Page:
A Woman’s Hard Choice
Brenda Barnes, the first female CEO of PepsiCo who ignited a firestorm by resigning to spend more time with her family, died last week.
Twenty years ago, Brenda Barnes, who died recently, ignited a firestorm of public debate with her decision to step down as CEO of PepsiCo’s $7.7 billion North American division. She said at the time, “Every time you would miss a child’s birthday, or a school concert or a parent-teacher discussion, you’d feel the tug.”
The year was 1997, Ms. Barnes was 43 years old, and her children were seven, eight and ten years old. As a high-level executive, Ms. Barnes was missing many of the milestones that marked her kids’ days. She often set her alarm clock for 3:30 AM so she could get in a few hours of work before taking her kids to school. Then she’d work late into the night many days. “You wished you were there… but due to the accountability and responsibility to your work, you could not be there,” she explained at the time.
Ms. Barnes’ very public decision stoked simmering debates about women’s roles in the workplace, with some hailing her decision to put her family first, and others complaining her decision might harm the way female executives were seen. On the Today Show, Katie Couric acknowledged, “Obviously we’re all torn” between work and family, but feared that Ms. Barnes’ decision would make it harder for women to be taken seriously. “On the other hand, some working women are saying, ‘Thanks a lot, Brenda…’”
The Barnes family moved from Connecticut to suburban Chicago, where Brenda grew up. Ms. Barnes didn’t stop working entirely; she served on a number of committees, and in 2004, once her children were in high school, re-entered corporate America, this time as CEO of Sarah Lee. But for several crucial years Ms. Barnes was able to be there for her kids when they needed her most.
“She really was just the perfect mom,” said her daughter Erin Barnes. “Family is what she lived for.”
When Brenda suffered a debilitating stroke in 2010, her daughter Erin moved home for a year and devoted herself to helping her mother recover.
When Brenda suffered a debilitating stroke in 2010, her daughter Erin had just graduated from college and was about to start a corporate job of her own. Having learned from her mom the importance of putting family first, Erin quit her new job within a few weeks, moved home for a year and devoted herself to helping her mother recover. “My mom left Pepsi when I was nine to be home with us,” Erin explained. “Now my mom needed me. It was an easy decision to make.”
Not everyone has the financial means to quit work in order to devote ourselves full-time to family. But we each are faced with the choice every day whether to prioritize family, whether to make an extra effort to carve out more time to focus on what is truly important in our lives.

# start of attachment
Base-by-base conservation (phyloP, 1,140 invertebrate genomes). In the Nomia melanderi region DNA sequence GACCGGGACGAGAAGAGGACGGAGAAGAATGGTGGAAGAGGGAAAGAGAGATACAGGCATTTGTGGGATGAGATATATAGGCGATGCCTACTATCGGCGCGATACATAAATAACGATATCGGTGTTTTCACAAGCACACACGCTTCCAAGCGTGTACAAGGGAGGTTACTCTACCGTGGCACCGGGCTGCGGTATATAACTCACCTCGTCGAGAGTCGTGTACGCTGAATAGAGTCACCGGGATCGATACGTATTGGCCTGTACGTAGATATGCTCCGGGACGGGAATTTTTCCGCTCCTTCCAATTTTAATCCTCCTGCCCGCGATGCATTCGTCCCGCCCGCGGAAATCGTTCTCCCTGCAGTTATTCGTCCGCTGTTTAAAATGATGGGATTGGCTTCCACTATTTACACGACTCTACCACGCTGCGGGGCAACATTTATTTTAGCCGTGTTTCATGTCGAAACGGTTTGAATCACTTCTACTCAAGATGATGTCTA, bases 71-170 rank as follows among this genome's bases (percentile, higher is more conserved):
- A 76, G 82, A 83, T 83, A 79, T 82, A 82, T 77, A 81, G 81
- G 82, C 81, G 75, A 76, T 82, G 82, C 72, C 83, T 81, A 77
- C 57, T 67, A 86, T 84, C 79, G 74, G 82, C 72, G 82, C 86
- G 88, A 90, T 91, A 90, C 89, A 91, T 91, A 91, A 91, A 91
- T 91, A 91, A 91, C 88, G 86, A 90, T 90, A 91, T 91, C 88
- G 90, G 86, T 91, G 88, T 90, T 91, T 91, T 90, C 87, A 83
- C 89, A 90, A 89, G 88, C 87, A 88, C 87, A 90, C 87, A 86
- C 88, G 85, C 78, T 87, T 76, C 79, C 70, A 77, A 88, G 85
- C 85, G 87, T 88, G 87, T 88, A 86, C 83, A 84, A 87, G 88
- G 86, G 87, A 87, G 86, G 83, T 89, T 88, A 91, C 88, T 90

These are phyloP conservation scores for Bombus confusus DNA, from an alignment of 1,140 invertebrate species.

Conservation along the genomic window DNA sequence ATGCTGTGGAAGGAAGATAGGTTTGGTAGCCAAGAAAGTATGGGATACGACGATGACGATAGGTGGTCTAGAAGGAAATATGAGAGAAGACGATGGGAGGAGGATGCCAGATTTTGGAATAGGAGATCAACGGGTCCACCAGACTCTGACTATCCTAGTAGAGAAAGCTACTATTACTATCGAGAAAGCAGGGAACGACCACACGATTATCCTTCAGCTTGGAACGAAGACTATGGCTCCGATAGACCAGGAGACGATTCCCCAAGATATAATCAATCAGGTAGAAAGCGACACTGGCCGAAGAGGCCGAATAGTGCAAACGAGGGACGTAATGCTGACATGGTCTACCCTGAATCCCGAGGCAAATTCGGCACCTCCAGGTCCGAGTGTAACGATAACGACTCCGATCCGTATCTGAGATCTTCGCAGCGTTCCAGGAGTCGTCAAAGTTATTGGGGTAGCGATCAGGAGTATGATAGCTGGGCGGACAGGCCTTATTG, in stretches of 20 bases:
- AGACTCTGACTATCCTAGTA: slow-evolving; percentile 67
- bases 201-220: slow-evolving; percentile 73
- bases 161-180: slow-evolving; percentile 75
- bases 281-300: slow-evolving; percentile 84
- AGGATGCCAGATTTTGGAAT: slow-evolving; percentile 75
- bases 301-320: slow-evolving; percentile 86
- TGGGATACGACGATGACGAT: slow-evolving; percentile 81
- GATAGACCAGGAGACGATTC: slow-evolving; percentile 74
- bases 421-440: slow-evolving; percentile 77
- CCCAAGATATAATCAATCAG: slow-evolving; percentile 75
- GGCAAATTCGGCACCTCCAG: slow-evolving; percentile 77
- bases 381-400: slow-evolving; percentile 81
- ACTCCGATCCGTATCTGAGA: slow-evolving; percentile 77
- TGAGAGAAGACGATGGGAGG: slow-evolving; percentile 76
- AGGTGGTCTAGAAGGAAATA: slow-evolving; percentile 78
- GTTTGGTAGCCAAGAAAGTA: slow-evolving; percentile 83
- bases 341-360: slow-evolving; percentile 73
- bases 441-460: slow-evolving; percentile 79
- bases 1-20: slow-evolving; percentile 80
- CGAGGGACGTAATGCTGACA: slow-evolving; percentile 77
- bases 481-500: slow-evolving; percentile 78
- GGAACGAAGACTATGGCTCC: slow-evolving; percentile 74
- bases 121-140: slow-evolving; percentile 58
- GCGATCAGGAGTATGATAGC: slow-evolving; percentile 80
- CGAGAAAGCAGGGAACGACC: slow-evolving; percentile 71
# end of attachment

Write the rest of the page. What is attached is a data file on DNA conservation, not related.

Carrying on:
Back when Brenda Barnes first made her headline-grabbing decision, most of my friends and I were embarking on our careers and were excited to focus on work above all. But over a few years things had changed dramatically for many of us. Some of my friends left work entirely for a time; others made compromises that allowed them to spend more time with their families.
I expected to take a few weeks off for maternity leave and then return to work. Then I gave birth to my son.
An old friend from graduate school who had a high-level government job and was frequently in the news turned down a promotion. “I’m so busy, and all I really want to do is go home in time to see my kids before they go to bed.” She wanted to spend more time with her young sons.
When I was pregnant with my first child, I worked in a high-pressure job that I loved. Stimulating and exciting, it also demanded frequent evenings and weekends spent in the office. I expected to take a few weeks off for maternity leave and then return to work. As an educated, ambitious woman, I couldn’t imagine anything else. Then I gave birth to my son. As soon as I picked him up and held him close, all my certainties about combining work and family life melted away. The office I’d so loved suddenly seemed like a distraction from this profound new focus of my life.
After weeks of calculating, my husband and I decided I’d stay home for a while with our new baby and, later, our other young children. I couldn’t imagine anything more important to do with my time. Occasionally, I wonder where I’d be professionally if I never scaled back and how our financial situation would have been much easier.
But our family has been enriched in other, less quantifiable ways instead. It’s hard to assign a dollar value to watching school presentations and playing board games all afternoon with your kids. But looking back, these moments are some of the most precious times we’ve spent together as a family.